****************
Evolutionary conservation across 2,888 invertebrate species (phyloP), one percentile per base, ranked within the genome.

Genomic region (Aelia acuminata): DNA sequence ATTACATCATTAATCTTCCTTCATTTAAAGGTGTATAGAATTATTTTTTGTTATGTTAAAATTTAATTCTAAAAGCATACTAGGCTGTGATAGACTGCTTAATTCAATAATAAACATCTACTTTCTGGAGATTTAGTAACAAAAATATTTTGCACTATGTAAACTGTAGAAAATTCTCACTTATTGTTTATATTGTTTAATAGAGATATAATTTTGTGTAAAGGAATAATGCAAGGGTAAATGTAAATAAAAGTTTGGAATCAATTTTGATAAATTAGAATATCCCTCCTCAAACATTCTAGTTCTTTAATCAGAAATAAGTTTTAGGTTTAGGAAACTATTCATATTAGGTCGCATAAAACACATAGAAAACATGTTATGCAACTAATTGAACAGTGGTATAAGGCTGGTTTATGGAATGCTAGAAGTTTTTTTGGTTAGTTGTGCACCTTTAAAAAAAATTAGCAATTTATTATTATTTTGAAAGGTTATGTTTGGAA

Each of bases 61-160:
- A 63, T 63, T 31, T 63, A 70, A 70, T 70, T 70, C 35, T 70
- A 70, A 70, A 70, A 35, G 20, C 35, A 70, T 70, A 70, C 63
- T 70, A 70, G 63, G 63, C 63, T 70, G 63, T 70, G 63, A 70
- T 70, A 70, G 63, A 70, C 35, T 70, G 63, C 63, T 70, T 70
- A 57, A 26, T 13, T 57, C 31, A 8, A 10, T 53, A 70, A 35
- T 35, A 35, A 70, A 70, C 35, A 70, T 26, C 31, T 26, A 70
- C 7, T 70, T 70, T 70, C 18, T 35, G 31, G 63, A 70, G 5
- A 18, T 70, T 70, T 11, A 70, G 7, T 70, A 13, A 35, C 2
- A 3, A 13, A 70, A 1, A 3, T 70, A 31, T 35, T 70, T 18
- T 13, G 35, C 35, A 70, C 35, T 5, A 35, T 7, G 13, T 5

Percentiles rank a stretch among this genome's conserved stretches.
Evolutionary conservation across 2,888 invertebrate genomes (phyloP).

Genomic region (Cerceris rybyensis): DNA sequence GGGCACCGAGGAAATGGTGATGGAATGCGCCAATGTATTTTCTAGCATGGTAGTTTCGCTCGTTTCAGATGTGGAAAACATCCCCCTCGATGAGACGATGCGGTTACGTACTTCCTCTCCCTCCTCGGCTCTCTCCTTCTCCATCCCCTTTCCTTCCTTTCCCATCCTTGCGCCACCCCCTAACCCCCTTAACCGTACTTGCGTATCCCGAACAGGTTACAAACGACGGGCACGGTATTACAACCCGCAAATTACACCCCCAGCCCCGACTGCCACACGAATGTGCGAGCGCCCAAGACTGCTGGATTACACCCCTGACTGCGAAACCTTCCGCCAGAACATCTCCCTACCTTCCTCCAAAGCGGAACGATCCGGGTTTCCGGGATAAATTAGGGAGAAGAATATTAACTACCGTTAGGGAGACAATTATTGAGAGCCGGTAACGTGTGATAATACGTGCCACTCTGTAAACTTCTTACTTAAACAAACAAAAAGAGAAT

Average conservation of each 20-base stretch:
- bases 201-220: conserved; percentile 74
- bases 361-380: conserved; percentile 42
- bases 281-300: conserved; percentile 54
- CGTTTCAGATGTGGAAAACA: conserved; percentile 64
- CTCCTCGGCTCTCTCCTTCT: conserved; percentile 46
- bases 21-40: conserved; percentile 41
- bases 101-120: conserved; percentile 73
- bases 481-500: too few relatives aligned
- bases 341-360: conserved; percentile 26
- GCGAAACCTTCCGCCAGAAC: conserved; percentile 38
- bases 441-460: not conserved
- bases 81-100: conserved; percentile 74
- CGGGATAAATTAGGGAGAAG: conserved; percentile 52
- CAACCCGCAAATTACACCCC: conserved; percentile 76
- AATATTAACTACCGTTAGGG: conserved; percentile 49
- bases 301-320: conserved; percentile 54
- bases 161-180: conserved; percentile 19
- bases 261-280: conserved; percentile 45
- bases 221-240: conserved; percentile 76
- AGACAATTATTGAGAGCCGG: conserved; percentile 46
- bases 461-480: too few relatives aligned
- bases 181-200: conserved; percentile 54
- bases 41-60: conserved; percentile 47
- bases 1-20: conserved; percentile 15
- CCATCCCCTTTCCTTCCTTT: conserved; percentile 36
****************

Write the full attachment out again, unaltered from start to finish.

Evolutionary conservation across 2,888 invertebrate species (phyloP), one percentile per base, ranked within the genome.

Genomic region (Aelia acuminata): DNA sequence ATTACATCATTAATCTTCCTTCATTTAAAGGTGTATAGAATTATTTTTTGTTATGTTAAAATTTAATTCTAAAAGCATACTAGGCTGTGATAGACTGCTTAATTCAATAATAAACATCTACTTTCTGGAGATTTAGTAACAAAAATATTTTGCACTATGTAAACTGTAGAAAATTCTCACTTATTGTTTATATTGTTTAATAGAGATATAATTTTGTGTAAAGGAATAATGCAAGGGTAAATGTAAATAAAAGTTTGGAATCAATTTTGATAAATTAGAATATCCCTCCTCAAACATTCTAGTTCTTTAATCAGAAATAAGTTTTAGGTTTAGGAAACTATTCATATTAGGTCGCATAAAACACATAGAAAACATGTTATGCAACTAATTGAACAGTGGTATAAGGCTGGTTTATGGAATGCTAGAAGTTTTTTTGGTTAGTTGTGCACCTTTAAAAAAAATTAGCAATTTATTATTATTTTGAAAGGTTATGTTTGGAA

Each of bases 61-160:
- A 63, T 63, T 31, T 63, A 70, A 70, T 70, T 70, C 35, T 70
- A 70, A 70, A 70, A 35, G 20, C 35, A 70, T 70, A 70, C 63
- T 70, A 70, G 63, G 63, C 63, T 70, G 63, T 70, G 63, A 70
- T 70, A 70, G 63, A 70, C 35, T 70, G 63, C 63, T 70, T 70
- A 57, A 26, T 13, T 57, C 31, A 8, A 10, T 53, A 70, A 35
- T 35, A 35, A 70, A 70, C 35, A 70, T 26, C 31, T 26, A 70
- C 7, T 70, T 70, T 70, C 18, T 35, G 31, G 63, A 70, G 5
- A 18, T 70, T 70, T 11, A 70, G 7, T 70, A 13, A 35, C 2
- A 3, A 13, A 70, A 1, A 3, T 70, A 31, T 35, T 70, T 18
- T 13, G 35, C 35, A 70, C 35, T 5, A 35, T 7, G 13, T 5

Percentiles rank a stretch among this genome's conserved stretches.
Evolutionary conservation across 2,888 invertebrate genomes (phyloP).

Genomic region (Cerceris rybyensis): DNA sequence GGGCACCGAGGAAATGGTGATGGAATGCGCCAATGTATTTTCTAGCATGGTAGTTTCGCTCGTTTCAGATGTGGAAAACATCCCCCTCGATGAGACGATGCGGTTACGTACTTCCTCTCCCTCCTCGGCTCTCTCCTTCTCCATCCCCTTTCCTTCCTTTCCCATCCTTGCGCCACCCCCTAACCCCCTTAACCGTACTTGCGTATCCCGAACAGGTTACAAACGACGGGCACGGTATTACAACCCGCAAATTACACCCCCAGCCCCGACTGCCACACGAATGTGCGAGCGCCCAAGACTGCTGGATTACACCCCTGACTGCGAAACCTTCCGCCAGAACATCTCCCTACCTTCCTCCAAAGCGGAACGATCCGGGTTTCCGGGATAAATTAGGGAGAAGAATATTAACTACCGTTAGGGAGACAATTATTGAGAGCCGGTAACGTGTGATAATACGTGCCACTCTGTAAACTTCTTACTTAAACAAACAAAAAGAGAAT

Average conservation of each 20-base stretch:
- bases 201-220: conserved; percentile 74
- bases 361-380: conserved; percentile 42
- bases 281-300: conserved; percentile 54
- CGTTTCAGATGTGGAAAACA: conserved; percentile 64
- CTCCTCGGCTCTCTCCTTCT: conserved; percentile 46
- bases 21-40: conserved; percentile 41
- bases 101-120: conserved; percentile 73
- bases 481-500: too few relatives aligned
- bases 341-360: conserved; percentile 26
- GCGAAACCTTCCGCCAGAAC: conserved; percentile 38
- bases 441-460: not conserved
- bases 81-100: conserved; percentile 74
- CGGGATAAATTAGGGAGAAG: conserved; percentile 52
- CAACCCGCAAATTACACCCC: conserved; percentile 76
- AATATTAACTACCGTTAGGG: conserved; percentile 49
- bases 301-320: conserved; percentile 54
- bases 161-180: conserved; percentile 19
- bases 261-280: conserved; percentile 45
- bases 221-240: conserved; percentile 76
- AGACAATTATTGAGAGCCGG: conserved; percentile 46
- bases 461-480: too few relatives aligned
- bases 181-200: conserved; percentile 54
- bases 41-60: conserved; percentile 47
- bases 1-20: conserved; percentile 15
- CCATCCCCTTTCCTTCCTTT: conserved; percentile 36